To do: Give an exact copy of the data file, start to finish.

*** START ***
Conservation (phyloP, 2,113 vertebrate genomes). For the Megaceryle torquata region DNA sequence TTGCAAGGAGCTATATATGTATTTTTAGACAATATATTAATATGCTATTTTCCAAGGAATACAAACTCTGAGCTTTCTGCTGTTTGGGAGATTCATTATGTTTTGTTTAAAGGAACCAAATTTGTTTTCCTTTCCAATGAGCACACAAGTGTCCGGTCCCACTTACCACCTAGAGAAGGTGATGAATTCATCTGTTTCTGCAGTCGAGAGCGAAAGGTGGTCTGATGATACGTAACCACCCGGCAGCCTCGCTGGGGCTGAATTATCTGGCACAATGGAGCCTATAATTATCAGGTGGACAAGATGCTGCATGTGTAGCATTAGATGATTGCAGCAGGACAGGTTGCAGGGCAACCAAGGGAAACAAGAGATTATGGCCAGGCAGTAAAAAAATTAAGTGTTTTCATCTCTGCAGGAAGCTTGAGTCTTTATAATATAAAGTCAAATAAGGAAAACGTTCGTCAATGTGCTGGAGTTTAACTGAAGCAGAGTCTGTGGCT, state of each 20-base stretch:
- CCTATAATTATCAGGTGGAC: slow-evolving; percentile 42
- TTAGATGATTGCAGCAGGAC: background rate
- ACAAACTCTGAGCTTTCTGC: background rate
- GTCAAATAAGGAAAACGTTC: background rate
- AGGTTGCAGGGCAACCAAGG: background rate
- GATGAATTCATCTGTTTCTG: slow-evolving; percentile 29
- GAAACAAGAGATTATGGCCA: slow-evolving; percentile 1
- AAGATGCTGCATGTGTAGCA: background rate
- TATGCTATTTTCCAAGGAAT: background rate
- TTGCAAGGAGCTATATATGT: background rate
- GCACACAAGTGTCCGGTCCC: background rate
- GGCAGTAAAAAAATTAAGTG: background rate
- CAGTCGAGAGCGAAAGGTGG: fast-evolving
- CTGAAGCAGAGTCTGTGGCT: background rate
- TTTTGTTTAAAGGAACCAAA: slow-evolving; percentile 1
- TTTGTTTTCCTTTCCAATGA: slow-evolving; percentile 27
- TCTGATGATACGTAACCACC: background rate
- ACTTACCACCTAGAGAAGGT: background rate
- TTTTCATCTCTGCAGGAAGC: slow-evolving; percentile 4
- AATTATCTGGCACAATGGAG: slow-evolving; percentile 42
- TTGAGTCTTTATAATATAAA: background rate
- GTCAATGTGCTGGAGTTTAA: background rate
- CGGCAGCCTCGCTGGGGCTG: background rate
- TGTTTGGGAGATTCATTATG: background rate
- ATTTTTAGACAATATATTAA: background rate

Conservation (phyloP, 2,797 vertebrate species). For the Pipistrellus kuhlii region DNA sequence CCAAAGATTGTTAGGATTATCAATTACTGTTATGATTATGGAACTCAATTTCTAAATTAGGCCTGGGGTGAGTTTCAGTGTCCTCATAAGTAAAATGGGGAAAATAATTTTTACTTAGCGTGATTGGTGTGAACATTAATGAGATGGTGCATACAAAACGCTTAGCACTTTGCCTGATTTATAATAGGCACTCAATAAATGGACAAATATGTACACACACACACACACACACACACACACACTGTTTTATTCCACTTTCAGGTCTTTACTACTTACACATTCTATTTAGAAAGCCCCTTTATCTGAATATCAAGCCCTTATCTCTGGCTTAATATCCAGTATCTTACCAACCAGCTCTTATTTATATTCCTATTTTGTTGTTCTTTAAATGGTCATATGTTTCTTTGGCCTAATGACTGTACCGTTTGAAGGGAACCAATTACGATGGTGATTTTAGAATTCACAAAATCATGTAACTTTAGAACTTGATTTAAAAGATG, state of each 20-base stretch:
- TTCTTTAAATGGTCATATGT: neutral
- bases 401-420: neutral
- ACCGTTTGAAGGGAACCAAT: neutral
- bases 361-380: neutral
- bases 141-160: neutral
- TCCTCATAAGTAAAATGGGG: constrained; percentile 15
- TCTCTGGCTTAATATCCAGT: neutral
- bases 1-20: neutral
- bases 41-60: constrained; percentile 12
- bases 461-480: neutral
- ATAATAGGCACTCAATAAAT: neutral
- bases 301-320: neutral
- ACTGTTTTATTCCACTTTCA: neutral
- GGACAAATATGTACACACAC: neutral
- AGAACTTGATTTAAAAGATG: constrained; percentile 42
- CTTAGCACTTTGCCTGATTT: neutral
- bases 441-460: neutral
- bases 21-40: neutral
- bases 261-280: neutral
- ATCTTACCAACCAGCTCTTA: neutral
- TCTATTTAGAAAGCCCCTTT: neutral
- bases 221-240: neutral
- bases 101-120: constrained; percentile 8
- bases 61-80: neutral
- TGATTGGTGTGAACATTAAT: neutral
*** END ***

Conservation (phyloP, 2,113 vertebrate genomes). For the Megaceryle torquata region DNA sequence TTGCAAGGAGCTATATATGTATTTTTAGACAATATATTAATATGCTATTTTCCAAGGAATACAAACTCTGAGCTTTCTGCTGTTTGGGAGATTCATTATGTTTTGTTTAAAGGAACCAAATTTGTTTTCCTTTCCAATGAGCACACAAGTGTCCGGTCCCACTTACCACCTAGAGAAGGTGATGAATTCATCTGTTTCTGCAGTCGAGAGCGAAAGGTGGTCTGATGATACGTAACCACCCGGCAGCCTCGCTGGGGCTGAATTATCTGGCACAATGGAGCCTATAATTATCAGGTGGACAAGATGCTGCATGTGTAGCATTAGATGATTGCAGCAGGACAGGTTGCAGGGCAACCAAGGGAAACAAGAGATTATGGCCAGGCAGTAAAAAAATTAAGTGTTTTCATCTCTGCAGGAAGCTTGAGTCTTTATAATATAAAGTCAAATAAGGAAAACGTTCGTCAATGTGCTGGAGTTTAACTGAAGCAGAGTCTGTGGCT, state of each 20-base stretch:
- CCTATAATTATCAGGTGGAC: slow-evolving; percentile 42
- TTAGATGATTGCAGCAGGAC: background rate
- ACAAACTCTGAGCTTTCTGC: background rate
- GTCAAATAAGGAAAACGTTC: background rate
- AGGTTGCAGGGCAACCAAGG: background rate
- GATGAATTCATCTGTTTCTG: slow-evolving; percentile 29
- GAAACAAGAGATTATGGCCA: slow-evolving; percentile 1
- AAGATGCTGCATGTGTAGCA: background rate
- TATGCTATTTTCCAAGGAAT: background rate
- TTGCAAGGAGCTATATATGT: background rate
- GCACACAAGTGTCCGGTCCC: background rate
- GGCAGTAAAAAAATTAAGTG: background rate
- CAGTCGAGAGCGAAAGGTGG: fast-evolving
- CTGAAGCAGAGTCTGTGGCT: background rate
- TTTTGTTTAAAGGAACCAAA: slow-evolving; percentile 1
- TTTGTTTTCCTTTCCAATGA: slow-evolving; percentile 27
- TCTGATGATACGTAACCACC: background rate
- ACTTACCACCTAGAGAAGGT: background rate
- TTTTCATCTCTGCAGGAAGC: slow-evolving; percentile 4
- AATTATCTGGCACAATGGAG: slow-evolving; percentile 42
- TTGAGTCTTTATAATATAAA: background rate
- GTCAATGTGCTGGAGTTTAA: background rate
- CGGCAGCCTCGCTGGGGCTG: background rate
- TGTTTGGGAGATTCATTATG: background rate
- ATTTTTAGACAATATATTAA: background rate

Conservation (phyloP, 2,797 vertebrate species). For the Pipistrellus kuhlii region DNA sequence CCAAAGATTGTTAGGATTATCAATTACTGTTATGATTATGGAACTCAATTTCTAAATTAGGCCTGGGGTGAGTTTCAGTGTCCTCATAAGTAAAATGGGGAAAATAATTTTTACTTAGCGTGATTGGTGTGAACATTAATGAGATGGTGCATACAAAACGCTTAGCACTTTGCCTGATTTATAATAGGCACTCAATAAATGGACAAATATGTACACACACACACACACACACACACACACACTGTTTTATTCCACTTTCAGGTCTTTACTACTTACACATTCTATTTAGAAAGCCCCTTTATCTGAATATCAAGCCCTTATCTCTGGCTTAATATCCAGTATCTTACCAACCAGCTCTTATTTATATTCCTATTTTGTTGTTCTTTAAATGGTCATATGTTTCTTTGGCCTAATGACTGTACCGTTTGAAGGGAACCAATTACGATGGTGATTTTAGAATTCACAAAATCATGTAACTTTAGAACTTGATTTAAAAGATG, state of each 20-base stretch:
- TTCTTTAAATGGTCATATGT: neutral
- bases 401-420: neutral
- ACCGTTTGAAGGGAACCAAT: neutral
- bases 361-380: neutral
- bases 141-160: neutral
- TCCTCATAAGTAAAATGGGG: constrained; percentile 15
- TCTCTGGCTTAATATCCAGT: neutral
- bases 1-20: neutral
- bases 41-60: constrained; percentile 12
- bases 461-480: neutral
- ATAATAGGCACTCAATAAAT: neutral
- bases 301-320: neutral
- ACTGTTTTATTCCACTTTCA: neutral
- GGACAAATATGTACACACAC: neutral
- AGAACTTGATTTAAAAGATG: constrained; percentile 42
- CTTAGCACTTTGCCTGATTT: neutral
- bases 441-460: neutral
- bases 21-40: neutral
- bases 261-280: neutral
- ATCTTACCAACCAGCTCTTA: neutral
- TCTATTTAGAAAGCCCCTTT: neutral
- bases 221-240: neutral
- bases 101-120: constrained; percentile 8
- bases 61-80: neutral
- TGATTGGTGTGAACATTAAT: neutral